In the early years of the 20th century, before television, smartphones, home entertainment systems and other high-tech innovations, there was radio. From the 1920s through the late ’40s, it was the main source of entertainment in millions of American homes.
Back then there were live, on-air comedy shows, serial dramas, mysteries, detective shows, Westerns and many other genres brought to life by narrators and actors with professionally-polished voices. Skits were augmented by realistic-sounding Foley effects and underwritten by commercial sponsorships.
The old-time radio concept is being revived in New Orleans by writer Ren French, a native of Arcadia, who was an actor, singer and dancer before discovering his love for storytelling. That love has translated into his latest venture in the aural medium, “Saints and Sisters: Nuns with Guns in Old New Orleans,” which opens Wednesday, Aug. 13, and runs for nine performances through Aug. 29.
With a cast of six veteran actors taking on 22 different roles, “Saints and Sisters” will premiere its first two-hour episodes at the New Orleans Center for the Creative Arts. Harold Gervais is the director.
The minimalist set, designed by Dan Zimmer, will have the actors reciting their lines while standing in front of vintage microphones in a radio studio mock-up from the 1930s.
“We want the audience to feel like they’re there in the studio while the action is going on, and we want them to see how everything was done back then, including the sound effects,” French explained.
“You can close your eyes and just listen like you were sitting in front of an old radio, hearing a really great show,” he added. “I’ve seen people doing this in the theater.”
In 2010 French created “The Clifton Monroe Chronicles,” a detective-style radio series featuring an investigative newspaper reporter and his attractive female sidekick. The series premiered during Fringe Fest 2011 and there have been two other episodes since then, the last two of which were directed by Gervais.
The fourth episode in the “Chronicles” series, according to French, is already written and will be cast and staged at an as-yet-unspecified date. That series has already spun off another project, centering on the detective brother of Monroe’s sidekick. All of the French-created shows are under the umbrella of fictitious radio station WAIR.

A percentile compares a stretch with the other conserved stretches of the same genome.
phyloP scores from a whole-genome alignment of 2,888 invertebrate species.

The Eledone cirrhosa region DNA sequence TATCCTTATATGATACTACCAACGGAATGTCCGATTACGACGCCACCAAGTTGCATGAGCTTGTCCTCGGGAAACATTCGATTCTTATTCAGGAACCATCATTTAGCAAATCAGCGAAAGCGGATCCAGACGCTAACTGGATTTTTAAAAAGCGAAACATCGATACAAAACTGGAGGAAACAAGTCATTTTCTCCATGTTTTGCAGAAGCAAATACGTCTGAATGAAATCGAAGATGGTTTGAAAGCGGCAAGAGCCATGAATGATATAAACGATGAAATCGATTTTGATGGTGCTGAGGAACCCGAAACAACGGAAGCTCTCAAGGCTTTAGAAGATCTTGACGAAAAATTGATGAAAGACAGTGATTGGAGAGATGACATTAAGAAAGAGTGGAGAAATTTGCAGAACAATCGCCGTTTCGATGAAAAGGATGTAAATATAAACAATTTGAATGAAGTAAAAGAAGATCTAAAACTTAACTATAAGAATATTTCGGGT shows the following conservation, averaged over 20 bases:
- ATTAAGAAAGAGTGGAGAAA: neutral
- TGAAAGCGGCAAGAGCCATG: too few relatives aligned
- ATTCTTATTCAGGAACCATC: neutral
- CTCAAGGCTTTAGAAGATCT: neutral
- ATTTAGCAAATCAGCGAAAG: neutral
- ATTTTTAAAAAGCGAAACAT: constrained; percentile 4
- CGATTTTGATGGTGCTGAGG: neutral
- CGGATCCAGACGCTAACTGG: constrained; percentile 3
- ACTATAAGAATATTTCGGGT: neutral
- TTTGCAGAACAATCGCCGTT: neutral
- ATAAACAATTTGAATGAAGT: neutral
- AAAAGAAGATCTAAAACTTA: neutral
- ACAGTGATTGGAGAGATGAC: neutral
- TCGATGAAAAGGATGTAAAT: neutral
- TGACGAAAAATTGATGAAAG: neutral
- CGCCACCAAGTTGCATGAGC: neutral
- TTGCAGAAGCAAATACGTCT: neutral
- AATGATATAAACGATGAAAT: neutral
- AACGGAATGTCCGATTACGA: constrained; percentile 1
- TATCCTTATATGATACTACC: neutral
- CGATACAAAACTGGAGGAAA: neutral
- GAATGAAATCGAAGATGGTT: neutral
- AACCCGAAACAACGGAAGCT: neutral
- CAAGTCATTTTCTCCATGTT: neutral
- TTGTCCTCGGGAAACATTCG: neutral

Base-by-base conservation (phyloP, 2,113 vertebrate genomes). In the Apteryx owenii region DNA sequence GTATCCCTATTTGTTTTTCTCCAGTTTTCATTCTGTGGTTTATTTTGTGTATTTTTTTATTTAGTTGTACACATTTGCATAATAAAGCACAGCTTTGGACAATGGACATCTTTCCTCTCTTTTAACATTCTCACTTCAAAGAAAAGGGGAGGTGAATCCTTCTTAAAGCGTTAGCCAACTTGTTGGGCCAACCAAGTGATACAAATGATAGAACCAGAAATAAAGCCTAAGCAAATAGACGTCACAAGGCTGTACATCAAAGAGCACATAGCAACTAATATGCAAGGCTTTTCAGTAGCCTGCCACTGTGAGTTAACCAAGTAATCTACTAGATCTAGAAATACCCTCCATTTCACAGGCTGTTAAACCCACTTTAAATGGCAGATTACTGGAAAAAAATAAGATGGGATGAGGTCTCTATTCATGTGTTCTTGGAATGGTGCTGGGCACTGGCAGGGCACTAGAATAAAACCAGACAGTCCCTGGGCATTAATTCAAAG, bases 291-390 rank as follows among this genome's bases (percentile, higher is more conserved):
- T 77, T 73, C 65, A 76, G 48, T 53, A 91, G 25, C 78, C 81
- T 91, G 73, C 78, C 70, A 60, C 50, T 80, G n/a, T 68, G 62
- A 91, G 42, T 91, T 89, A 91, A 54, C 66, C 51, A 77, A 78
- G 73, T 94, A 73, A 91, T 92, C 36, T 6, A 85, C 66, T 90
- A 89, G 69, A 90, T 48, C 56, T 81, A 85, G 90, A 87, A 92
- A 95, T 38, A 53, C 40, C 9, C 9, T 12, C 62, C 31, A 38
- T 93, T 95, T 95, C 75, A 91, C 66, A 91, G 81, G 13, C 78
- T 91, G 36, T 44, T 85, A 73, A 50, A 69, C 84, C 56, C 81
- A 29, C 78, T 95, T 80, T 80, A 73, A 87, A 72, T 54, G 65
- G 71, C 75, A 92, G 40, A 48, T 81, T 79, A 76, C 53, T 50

French described “Nuns with Guns” as “ ‘Alias’ (the early 2000s TV series starring Jennifer Garner) set in the 1930s.” He also described it as a “hybrid Western during the period of Jesse James,” which is depicted through flashbacks. The two leading actresses in the production are the fictitious granddaughters of James who are hiding out from the law, disguised as nuns in New Orleans’ Ursuline Convent. French, whose 80-year-old father fondly remembers the old-time radio shows, is taking pains to make this show wholesome, family-style entertainment.
“It’s really cheeky and clean,” he said. “We want kids to come see it. And my Dad doesn’t like cussing, so I don’t put any of that in there.”
Although the production is set in the ’30s, French includes more current and frequently humorous references that contemporary audiences can relate to.
“There’s a place in ‘Nuns with Guns’ where one of the nuns starts singing one of the songs from ‘Sister Act’ and Jake (Bartush) plays her brilliantly,” French said.
Bartush, who most recently starred in Lee Blessing’s one-man show, “Chesapeake,” at Barrister’s Gallery and who appeared the last two “Clifton Monroe” episodes, explained that he is taking on the roles of five different characters — three women (including two nuns) and two men.
“I’m really having fun with this,” he said.
“Voice work is one of my favorite things to do as an actor, especially in a show like this where it’s mainly just voice work,” Bartush noted. “It’s something I’ve always dreamed of doing, so having this opportunity to do it so consistently is a dream come true.”
True to the radio show form, there will be six humorous, old-style radio commercial breaks.